3 myths about inflammation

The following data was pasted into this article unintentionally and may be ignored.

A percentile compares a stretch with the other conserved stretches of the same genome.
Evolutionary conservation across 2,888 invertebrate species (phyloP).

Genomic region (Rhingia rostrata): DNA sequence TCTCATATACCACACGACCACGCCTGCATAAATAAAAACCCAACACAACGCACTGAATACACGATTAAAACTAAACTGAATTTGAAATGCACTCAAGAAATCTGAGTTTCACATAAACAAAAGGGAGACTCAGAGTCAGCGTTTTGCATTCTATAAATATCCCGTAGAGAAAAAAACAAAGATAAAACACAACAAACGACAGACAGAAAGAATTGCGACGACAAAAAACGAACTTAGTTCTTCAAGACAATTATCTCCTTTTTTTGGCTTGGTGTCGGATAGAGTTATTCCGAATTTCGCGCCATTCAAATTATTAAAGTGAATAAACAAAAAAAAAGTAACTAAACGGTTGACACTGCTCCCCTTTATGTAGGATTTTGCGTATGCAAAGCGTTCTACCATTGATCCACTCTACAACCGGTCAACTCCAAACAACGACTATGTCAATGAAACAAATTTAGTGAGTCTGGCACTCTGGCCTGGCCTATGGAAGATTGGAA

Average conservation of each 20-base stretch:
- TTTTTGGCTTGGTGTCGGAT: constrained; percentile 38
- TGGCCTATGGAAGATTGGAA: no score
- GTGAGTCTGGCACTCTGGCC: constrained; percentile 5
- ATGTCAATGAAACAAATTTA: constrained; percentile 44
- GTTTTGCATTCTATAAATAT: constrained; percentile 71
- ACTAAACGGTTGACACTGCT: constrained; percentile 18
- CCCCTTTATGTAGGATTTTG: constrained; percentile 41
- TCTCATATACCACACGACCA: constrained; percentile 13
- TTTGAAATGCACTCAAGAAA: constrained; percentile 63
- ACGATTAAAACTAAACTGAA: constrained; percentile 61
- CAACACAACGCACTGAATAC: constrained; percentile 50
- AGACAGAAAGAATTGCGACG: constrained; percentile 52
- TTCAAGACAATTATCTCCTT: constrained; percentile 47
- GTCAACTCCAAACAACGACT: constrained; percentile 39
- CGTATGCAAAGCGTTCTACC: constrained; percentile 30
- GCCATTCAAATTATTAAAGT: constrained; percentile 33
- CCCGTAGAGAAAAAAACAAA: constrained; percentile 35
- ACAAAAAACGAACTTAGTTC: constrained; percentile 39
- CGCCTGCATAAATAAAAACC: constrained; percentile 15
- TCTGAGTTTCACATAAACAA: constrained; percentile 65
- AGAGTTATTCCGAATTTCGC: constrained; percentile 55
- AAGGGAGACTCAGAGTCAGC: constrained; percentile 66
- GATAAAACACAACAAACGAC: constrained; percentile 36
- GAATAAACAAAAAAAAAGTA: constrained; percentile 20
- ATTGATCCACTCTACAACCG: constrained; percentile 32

Inflammation is the body’s natural reaction to infection or injury. But because of misinformation circulating in the media, there’s confusion about whether inflammation is healthy or harmful. We recently asked Stephanie Watowich, Ph.D., co-director of MD Anderson’s Center for Inflammation and Cancer, about common myths surrounding inflammation and what cancer patients should know. Here’s what she shared. Myth: Inflammation is one condition. Truth: The term inflammation actually refers to many different processes in the body. “When the medical community talks about inflammation, we aren’t just talking about one thing, one organ or even the same type of inflammation,” Watowich says. Inflammation is a local or systematic reaction from the cells in our immune system, but research has shown that there are different types of inflammation and that cells from other parts of the body are also involved. For example, the cells that line our blood vessels and the cells that line our skin also have inflammatory responses, so we know that it’s a more broad reaction that can involve cells throughout the body. Myth: Inflammation is bad. Truth: “Inflammation has a bad rap,” Watowich says. “But the truth is that we couldn’t live without it.” But inflammation isn’t strictly good or bad. It can be either, depending on how long the inflammation lasts. Small flare-ups of inflammation are good since it’s our immune system working to heal our bodies, but chronic inflammation can be a sign of something more concerning such as rheumatoid arthritis, type 2 diabetes or even cancer. “I encourage cancer patients to think of inflammation broadly,” Watowich says. “We have to understand inflammation in its context...